First let me admit that one of my current crusades is to stamp out the phrase “relate to.” Particularly in literature classes, its use is pervasive and daunting: “I can relate to Hamlet.” “The Canterbury Tales is hard to relate to because it’s written in Old [sic] English.” “I can relate to the Puritans but they were wrong about witches.” “Beowulf brags too much to be relatable.” Oh, please!
One of my students even coined (or repurposed?) a noun to express this concept: “relativity.” No, nothing to do with Einstein; just a variant form of “relatability,” evidently. (Nice to see that Spellcheck thinks “relatability” is something-or-other misspelled , not a real word…)
You can follow either of the links in the above sentences for fully-deployed RAB expressions of despair.
And now, Class, we turn our attention to friend Don, that possibly-universally-relatable chap. I wish I had recorded which of Don’s many “troubling” moments my student was referring to here, but perhaps that doesn’t matter: it was something most, if not all, of us would see ourselves in, understand, associate with our own experience, want to associate ourselves with, or whatever “relate to” means….
Is Don some friend of my student’s? A sibling of hers? Or perhaps someone famous, so famous that only his first name is needed for identification? Or, uh, a character in a play, named simply “Don”? (So many modern plays name their characters “Man” and “Woman” that “Don No-Last-Name” seems at least possible.)
Do you have a moment? Would you like to read a little about a famous composer named Bay?
So, if you went there, you will have read another RAB rant, this one about calling people by their first names even if they’re strangers to you, authority figures, or famous writers or composers. I’m trying to stamp that practice out, too, of course.
Furthermore, the lover of Bay compounded the informality with lack of knowledge, mistaking the first syllable of his surname for his given name, almost the same error my student makes with Don.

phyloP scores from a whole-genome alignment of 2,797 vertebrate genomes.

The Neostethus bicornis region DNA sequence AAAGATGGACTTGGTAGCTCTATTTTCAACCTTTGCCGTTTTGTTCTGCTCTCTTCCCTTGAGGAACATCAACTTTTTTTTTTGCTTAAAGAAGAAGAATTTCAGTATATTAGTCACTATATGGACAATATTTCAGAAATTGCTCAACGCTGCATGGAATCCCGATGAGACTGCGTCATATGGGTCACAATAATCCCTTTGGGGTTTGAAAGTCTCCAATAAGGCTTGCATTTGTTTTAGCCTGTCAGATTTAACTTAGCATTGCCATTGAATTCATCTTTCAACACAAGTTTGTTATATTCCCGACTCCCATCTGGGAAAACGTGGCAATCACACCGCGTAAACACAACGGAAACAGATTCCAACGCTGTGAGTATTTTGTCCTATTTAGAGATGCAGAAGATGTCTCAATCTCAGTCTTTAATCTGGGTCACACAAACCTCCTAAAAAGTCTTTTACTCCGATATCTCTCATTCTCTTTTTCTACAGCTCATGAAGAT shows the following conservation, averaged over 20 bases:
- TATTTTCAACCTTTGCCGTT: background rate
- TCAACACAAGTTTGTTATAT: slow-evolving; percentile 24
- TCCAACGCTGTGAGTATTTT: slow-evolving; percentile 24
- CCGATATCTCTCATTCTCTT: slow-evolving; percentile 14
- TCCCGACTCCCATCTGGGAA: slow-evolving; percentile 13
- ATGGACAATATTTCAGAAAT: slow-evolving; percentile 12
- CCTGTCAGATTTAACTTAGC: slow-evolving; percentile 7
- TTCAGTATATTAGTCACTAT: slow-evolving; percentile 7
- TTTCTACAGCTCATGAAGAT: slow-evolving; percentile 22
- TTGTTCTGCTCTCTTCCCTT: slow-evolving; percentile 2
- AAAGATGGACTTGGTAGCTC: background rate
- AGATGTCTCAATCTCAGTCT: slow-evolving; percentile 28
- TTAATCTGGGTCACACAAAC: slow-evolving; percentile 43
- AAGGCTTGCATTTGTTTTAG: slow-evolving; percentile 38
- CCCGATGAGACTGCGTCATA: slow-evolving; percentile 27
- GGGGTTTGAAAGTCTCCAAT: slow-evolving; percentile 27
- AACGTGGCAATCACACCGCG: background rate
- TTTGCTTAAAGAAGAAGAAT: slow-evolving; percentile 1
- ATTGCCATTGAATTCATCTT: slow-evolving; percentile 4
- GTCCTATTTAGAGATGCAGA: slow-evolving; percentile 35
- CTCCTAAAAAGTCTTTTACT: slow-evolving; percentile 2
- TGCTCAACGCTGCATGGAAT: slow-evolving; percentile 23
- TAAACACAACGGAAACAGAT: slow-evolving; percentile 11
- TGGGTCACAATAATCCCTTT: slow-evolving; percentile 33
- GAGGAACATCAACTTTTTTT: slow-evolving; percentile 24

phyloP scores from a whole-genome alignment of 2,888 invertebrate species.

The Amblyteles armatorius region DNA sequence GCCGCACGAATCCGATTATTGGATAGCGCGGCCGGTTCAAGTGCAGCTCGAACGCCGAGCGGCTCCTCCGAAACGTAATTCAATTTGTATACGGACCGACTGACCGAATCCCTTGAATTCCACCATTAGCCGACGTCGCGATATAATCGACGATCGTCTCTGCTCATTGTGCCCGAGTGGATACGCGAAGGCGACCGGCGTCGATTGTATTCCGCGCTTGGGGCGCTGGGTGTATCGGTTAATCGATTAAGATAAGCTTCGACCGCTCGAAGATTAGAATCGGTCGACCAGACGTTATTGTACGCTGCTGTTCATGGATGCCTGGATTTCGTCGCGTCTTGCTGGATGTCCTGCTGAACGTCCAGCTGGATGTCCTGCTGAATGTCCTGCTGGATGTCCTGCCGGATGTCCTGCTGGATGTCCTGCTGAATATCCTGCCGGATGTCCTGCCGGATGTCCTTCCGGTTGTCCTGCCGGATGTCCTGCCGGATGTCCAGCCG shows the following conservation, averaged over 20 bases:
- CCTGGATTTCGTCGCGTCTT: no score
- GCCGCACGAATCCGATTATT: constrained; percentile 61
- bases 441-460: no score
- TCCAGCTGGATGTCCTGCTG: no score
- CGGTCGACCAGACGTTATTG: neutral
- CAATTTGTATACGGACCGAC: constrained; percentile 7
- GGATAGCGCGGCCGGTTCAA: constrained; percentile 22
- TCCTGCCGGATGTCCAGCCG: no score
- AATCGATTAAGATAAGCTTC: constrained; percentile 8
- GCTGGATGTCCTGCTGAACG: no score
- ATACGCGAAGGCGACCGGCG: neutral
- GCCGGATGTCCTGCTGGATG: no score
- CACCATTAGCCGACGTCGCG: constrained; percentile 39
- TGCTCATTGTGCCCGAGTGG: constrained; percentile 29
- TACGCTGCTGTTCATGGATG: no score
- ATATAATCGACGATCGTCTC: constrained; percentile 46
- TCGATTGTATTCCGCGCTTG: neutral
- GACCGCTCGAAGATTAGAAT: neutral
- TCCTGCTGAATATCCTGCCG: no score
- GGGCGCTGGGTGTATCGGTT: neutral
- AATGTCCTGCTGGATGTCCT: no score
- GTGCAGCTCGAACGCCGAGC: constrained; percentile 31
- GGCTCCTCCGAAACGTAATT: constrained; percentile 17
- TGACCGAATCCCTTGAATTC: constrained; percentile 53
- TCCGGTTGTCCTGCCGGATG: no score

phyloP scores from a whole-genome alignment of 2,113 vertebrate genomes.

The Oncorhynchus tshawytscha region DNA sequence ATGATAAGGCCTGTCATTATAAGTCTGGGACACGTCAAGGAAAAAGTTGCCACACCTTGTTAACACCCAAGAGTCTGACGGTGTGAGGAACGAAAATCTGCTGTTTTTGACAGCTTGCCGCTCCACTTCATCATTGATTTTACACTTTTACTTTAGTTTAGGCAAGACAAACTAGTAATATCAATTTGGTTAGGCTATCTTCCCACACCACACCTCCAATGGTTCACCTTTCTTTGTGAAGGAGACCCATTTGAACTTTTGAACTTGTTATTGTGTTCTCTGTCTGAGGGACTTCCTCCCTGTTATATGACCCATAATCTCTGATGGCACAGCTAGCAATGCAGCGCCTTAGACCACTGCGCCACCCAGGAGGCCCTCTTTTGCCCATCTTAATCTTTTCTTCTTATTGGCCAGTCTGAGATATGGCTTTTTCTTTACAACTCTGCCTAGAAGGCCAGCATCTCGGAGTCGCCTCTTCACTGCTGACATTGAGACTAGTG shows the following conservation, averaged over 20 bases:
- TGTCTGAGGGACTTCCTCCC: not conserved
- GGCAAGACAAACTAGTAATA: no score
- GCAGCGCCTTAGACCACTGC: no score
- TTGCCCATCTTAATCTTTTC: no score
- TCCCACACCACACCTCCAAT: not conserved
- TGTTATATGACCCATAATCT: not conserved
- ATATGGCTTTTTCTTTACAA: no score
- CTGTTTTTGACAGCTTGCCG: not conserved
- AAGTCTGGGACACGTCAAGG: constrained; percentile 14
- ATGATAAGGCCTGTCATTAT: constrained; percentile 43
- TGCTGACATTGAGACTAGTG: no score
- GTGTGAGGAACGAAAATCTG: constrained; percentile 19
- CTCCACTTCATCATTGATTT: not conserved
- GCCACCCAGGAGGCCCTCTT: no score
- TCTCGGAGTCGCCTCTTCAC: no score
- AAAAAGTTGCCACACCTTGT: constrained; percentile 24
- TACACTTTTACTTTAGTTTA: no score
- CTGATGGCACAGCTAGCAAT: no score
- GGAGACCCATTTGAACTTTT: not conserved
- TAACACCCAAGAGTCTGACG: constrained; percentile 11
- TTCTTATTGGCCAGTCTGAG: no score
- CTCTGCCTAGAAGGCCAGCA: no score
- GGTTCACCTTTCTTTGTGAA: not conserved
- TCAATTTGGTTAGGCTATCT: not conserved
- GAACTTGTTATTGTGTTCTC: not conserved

All this is mere preamble to the astonishing Don.
This year marks the 400th anniversary of the publication of Part II of one of western literature’s most famous and important works of fiction, and this is being celebrated by many groups, in many ways. For example, Dickinson College, my alma mater, has been celebrating it with a read-in and some festive campus and international events. Now you’ve guessed who Don is, haven’t you?
Yes, Don Quixote. Hero of Don Quixote. Good old Don.
What my student didn’t realize is that Don is, of course, not the gentleman’s given name, but his TITLE. Alonso Quixano, voracious reader, longs for the life of bygone knights errant; this member of the Spanish minor aristocracy therefore renames himself Don Quixote de la Mancha, persuades a tenant farmer to serve as his Squire, and sets off into the world he manages to imaginatively recreate as the land of his dreams, with various touching successes and howling disasters as the consequence. “Don Quixote” would be, in English, pretty much “Lord Quixote.” And nobody refers to George Gordon, Lord Byron, as “Lord,” any more than people refer to Alfred, Lord Tennyson as “Alfred Lord.” Well, nobody I’ve met yet, I hasten to qualify.
Should my student have known that “Don” is an honorific, not a name? Yes, I believe she should have. She should at least have noticed that in class I did not once refer to this character as “Don.” But since she knew the word “Don” already—perhaps does have a friend or relative of that name—she didn’t really think about it, either whether she should call this man “Don” or whether “Don” even sounded like a Spanish first name! She plunged into the assigned reading without looking at the textbook’s Introduction, noticing the book’s setting, or in any way considering that there was anything about the book that made it different from her own world. And THEN, having mistaken “Don” for the character’s first name, she proceeded to assume sufficient intimacy with him to call him by it—throughout a paper that supposedly discussed this literary work in an academic way.